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VMworld hats


I’m a sysadmin attending a conference for sysadmins. I’m a journalist who wants to write up news, reviews and do in depth hands-on investigations of new and interesting technologies.

I’m a marketing consultant working as part of larger marketing teams organizing everything from booths at the event to the minute fiddly details of “the message”.  My clients are both startups, but one of them is parked inside the booth of a 13-billion-dollar company and I still can’t wrap my mind around the fact that not only do my ideas get airtime amongst their very experienced team, they are acted upon.

I’m a serial conference afterparty attendee but also someone who’s helping put one together. I’m a game/contest player and also someone helping organise them. I’m attending 5 webexes a day and helping run more than a few of my own.

There are even a few things I’m participating in which I can’t talk about yet because I’m under NDA. Oh, and I still have networks to take care of; at least two of which are undergoing some fairly major overhauls in preparation for the Q4 silly season.

Somewhere amongst all of this I am trying to train up some more sysadmin bloggers so that you lot can have a more diverse range of voices than just mine.  I’ve got a pair of them attending VMworld with me; others I’m bringing into interviews (or having them run interviews) in the hopes that they can skip some of the embarrassing faceplants that I had to go through.

I don’t sleep much anymore, but man, VMworld is going to be a blast.

Microsoft and the midmarket


Microsoft’s licensing is a problem; for a company that makes its bread and butter on the midmarket, they sure can seem hostile to those of us who live and work in this arena.  Indeed, Microsoft’s licensing compares more accurately to other Enterprise players.  Oracle licensing is byzantine and overtly a profit-maximization approach, but it they don’t have anywhere near as many SKUs in play as Microsoft. IBM is a good comparison; they have a similarly O_o number of SKUs in play, and no incentive to make their licensing comprehensible to normal people.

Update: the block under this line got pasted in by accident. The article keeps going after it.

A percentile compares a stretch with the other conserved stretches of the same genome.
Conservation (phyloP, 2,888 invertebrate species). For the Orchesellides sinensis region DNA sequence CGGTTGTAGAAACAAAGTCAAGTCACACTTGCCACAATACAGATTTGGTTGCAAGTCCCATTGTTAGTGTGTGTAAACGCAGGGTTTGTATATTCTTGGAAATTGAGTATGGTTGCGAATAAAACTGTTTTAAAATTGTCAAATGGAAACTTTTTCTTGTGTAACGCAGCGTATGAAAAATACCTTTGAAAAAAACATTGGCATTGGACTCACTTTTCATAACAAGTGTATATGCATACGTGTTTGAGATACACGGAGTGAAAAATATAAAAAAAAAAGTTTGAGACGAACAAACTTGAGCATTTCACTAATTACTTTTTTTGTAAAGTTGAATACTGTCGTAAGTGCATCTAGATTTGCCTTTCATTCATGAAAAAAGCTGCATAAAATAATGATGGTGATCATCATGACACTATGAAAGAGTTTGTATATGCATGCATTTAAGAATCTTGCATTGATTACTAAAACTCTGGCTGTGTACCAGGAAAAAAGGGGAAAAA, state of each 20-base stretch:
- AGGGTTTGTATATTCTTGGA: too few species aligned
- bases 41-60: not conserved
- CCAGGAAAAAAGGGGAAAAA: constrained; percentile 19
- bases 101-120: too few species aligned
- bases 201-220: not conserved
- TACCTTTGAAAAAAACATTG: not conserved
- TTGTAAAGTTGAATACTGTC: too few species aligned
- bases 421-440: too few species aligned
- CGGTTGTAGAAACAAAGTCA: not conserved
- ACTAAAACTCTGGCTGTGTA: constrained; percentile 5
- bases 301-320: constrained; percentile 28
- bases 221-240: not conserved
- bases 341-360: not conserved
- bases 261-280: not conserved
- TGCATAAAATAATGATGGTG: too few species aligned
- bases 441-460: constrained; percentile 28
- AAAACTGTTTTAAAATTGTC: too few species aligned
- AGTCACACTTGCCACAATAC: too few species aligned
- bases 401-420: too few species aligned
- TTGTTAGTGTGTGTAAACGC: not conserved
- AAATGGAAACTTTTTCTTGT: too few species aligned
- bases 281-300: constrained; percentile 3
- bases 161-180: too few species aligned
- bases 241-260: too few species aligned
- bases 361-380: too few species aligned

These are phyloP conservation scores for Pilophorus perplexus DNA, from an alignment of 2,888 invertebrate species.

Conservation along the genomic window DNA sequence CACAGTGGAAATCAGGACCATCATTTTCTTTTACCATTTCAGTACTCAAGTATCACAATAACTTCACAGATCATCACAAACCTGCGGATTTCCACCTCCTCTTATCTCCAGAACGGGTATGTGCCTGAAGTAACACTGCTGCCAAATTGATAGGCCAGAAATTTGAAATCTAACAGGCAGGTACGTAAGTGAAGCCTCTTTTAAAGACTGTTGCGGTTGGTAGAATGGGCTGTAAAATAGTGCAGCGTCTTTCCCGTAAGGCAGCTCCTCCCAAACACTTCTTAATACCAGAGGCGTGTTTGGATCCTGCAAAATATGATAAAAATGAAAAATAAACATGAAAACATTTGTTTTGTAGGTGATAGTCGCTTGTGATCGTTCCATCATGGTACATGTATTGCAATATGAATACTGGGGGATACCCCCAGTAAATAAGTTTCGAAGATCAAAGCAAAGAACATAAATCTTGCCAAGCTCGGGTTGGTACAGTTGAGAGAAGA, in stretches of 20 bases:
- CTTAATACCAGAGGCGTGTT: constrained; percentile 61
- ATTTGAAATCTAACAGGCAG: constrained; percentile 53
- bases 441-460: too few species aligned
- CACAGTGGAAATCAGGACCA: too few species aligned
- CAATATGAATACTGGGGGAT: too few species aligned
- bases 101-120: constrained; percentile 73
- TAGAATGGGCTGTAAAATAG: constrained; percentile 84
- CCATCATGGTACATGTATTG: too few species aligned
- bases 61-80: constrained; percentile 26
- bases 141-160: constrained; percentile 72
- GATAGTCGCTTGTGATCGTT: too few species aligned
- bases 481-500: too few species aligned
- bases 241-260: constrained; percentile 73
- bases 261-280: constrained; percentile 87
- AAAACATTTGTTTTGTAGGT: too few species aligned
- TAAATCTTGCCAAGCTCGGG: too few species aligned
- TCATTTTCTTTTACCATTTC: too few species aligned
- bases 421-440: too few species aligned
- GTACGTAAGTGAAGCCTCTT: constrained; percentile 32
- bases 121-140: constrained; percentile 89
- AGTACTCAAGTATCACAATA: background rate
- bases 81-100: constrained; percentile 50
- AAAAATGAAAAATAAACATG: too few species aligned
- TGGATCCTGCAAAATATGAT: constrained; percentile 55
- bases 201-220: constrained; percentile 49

Contrast VMware to Microsoft as a “complete experience.”  Microsoft’s offerings are incredibly powerful.  As this review clearly shows, the joined-up nature of the System Center suite can enable a “total package” that overwhelms anything VMware can bring to bear.   That said, VMware licensing is simple; the products  way easier to install and work with. Truly groking Microsoft’s licensing – enough to make sure you aren’t paying a dollar more than you have to – is a career. It requires the full time efforts of an intelligent, educated individual to keep on top of. 

VMware’s products are also comparative child’s play to install and administer.  It took me three weeks of concerted effort to install a test lab with enough software to test System Center Suite 2012 against its two immediate predecessors. To contrast, it takes less than an hour to do the same with VMware.